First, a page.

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4 unsettling facts that are disrupting employee engagement in healthcare

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Employee engagement is a problem facing nearly every industry. The latest Gallup poll shows that just over 30 percent of the workforce claim to be engaged at work. While engagement remains low across the board, the healthcare industry seems to be getting hit the hardest. According to a recent study, the healthcare industry ranked at the bottom when it came to employee engagement.

Low engagement is disturbing news for any industry, especially since high employee engagement is linked to higher retention rates, improved job satisfaction, and increase workplace productivity. In the healthcare industry, however, employee engagement offers several other major benefits, including reduced safety issues in the workplace, improved patient outcomes, and lower operating costs.

It’s easy to see why more and more employers are taking steps to improve employee engagement across the board. While prioritizing employee engagement is a noble first step, employers in the healthcare industry must start by understanding some of the underlying factors affecting engagement.

Here’s a look at four unsettling facts that are directly affecting employee engagement in the healthcare industry.

1. The reality of employee burnout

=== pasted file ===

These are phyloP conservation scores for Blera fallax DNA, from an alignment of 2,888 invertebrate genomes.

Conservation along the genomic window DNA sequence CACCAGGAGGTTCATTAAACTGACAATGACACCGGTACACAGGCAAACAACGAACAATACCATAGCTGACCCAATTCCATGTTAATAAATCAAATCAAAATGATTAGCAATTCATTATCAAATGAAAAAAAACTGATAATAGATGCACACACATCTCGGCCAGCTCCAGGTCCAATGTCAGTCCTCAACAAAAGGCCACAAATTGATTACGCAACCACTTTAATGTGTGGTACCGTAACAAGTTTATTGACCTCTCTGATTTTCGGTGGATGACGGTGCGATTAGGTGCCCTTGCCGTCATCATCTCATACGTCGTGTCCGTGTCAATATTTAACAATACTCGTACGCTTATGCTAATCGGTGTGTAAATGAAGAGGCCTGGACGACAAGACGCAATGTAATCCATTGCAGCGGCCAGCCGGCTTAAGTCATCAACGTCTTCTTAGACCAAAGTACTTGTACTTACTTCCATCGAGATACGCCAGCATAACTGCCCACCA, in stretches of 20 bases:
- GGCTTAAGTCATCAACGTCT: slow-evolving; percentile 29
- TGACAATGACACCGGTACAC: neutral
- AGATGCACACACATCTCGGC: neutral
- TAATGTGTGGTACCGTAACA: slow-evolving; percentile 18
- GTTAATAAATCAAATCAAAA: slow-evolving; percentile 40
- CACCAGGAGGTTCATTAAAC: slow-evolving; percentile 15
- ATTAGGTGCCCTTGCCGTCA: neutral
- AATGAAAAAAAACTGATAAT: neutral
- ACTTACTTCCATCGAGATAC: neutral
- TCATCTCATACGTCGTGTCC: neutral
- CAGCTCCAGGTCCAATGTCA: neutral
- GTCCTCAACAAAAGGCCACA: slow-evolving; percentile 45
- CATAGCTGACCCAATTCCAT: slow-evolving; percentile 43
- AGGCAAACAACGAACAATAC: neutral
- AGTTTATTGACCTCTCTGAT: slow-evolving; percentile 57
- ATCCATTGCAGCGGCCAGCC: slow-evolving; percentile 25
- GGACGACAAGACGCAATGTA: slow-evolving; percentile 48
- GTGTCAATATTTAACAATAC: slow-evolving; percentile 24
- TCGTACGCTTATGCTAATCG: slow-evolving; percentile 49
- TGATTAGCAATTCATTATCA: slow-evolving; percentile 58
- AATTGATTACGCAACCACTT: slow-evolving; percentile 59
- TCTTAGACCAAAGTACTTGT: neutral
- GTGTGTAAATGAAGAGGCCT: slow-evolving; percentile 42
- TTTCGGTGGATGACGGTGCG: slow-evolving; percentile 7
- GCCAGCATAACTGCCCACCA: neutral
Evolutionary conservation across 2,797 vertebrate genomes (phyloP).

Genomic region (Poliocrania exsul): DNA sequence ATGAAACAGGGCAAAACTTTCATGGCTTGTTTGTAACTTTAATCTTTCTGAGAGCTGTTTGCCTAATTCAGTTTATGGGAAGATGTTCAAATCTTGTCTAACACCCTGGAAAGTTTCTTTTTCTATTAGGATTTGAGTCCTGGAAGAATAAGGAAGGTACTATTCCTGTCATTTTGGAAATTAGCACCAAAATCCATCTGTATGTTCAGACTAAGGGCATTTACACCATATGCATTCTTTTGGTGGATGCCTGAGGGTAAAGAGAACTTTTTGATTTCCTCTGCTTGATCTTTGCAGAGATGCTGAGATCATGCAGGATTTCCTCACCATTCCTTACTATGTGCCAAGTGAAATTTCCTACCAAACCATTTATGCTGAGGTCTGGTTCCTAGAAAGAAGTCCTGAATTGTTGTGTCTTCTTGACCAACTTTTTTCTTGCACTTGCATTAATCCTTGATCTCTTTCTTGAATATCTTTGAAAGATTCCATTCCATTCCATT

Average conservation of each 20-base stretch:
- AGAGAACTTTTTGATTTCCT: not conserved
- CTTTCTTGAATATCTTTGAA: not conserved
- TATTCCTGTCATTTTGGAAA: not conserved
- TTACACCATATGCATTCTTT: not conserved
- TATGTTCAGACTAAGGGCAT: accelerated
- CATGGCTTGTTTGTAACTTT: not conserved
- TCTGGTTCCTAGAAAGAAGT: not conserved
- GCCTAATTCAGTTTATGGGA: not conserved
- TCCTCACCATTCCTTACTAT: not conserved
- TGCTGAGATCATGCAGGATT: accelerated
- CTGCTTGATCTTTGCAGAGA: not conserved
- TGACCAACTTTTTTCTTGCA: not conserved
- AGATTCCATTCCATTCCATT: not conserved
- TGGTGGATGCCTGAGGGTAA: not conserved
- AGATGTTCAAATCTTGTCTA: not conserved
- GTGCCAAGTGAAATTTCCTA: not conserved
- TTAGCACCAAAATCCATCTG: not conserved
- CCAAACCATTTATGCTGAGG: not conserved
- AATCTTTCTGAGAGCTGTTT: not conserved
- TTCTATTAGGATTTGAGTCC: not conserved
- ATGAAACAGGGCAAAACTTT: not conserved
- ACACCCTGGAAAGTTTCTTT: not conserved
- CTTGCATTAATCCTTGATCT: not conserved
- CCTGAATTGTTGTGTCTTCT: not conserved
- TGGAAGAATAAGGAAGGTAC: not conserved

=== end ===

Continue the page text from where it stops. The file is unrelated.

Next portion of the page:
Burnout in the healthcare industry has always been a primary concern of employers. After all, these employees are asked to work long hours in a fast-paced environment where they literally face life and death decisions. Signs show that burnout among healthcare workers is on the rise. According to a recent study, more than 50 percent of physicians claimed to have experienced at least one common symptom of burnout, and the problem isn’t isolated to doctors. The burnout rate among nurses is 70 percent, and nearly 30 percent of other healthcare workers claim to experience the stress of burnout.

Unfortunately, there are no easy solutions to curing the burnout problem facing the healthcare industry. Today’s healthcare workers are under more scrutiny, face more regulations, and are fighting a severe shortage of healthcare professionals. Employee burnout is not an issue that management can solve by itself. Healthcare leaders must partner with their frontline workers to identify and implement real solutions that provide much-needed relief to these healthcare professionals.

2. Lack of recognition leads to higher turnover

According to the latest State of the American Workplace, employees that feel undervalued at work are two times more likely to quit their job. Despite this fact, the report also shows that only 30 percent of the workers surveyed said that they received some form of recognition in the workplace over the past week. Unfortunately, these numbers can be even lower for those working the fast-paced environment, like the healthcare industry.

To effectively deal with this issue, employers do not only need to make employee recognition a priority. They need to invest in an easy-to-use recognition platform that drives social recognition.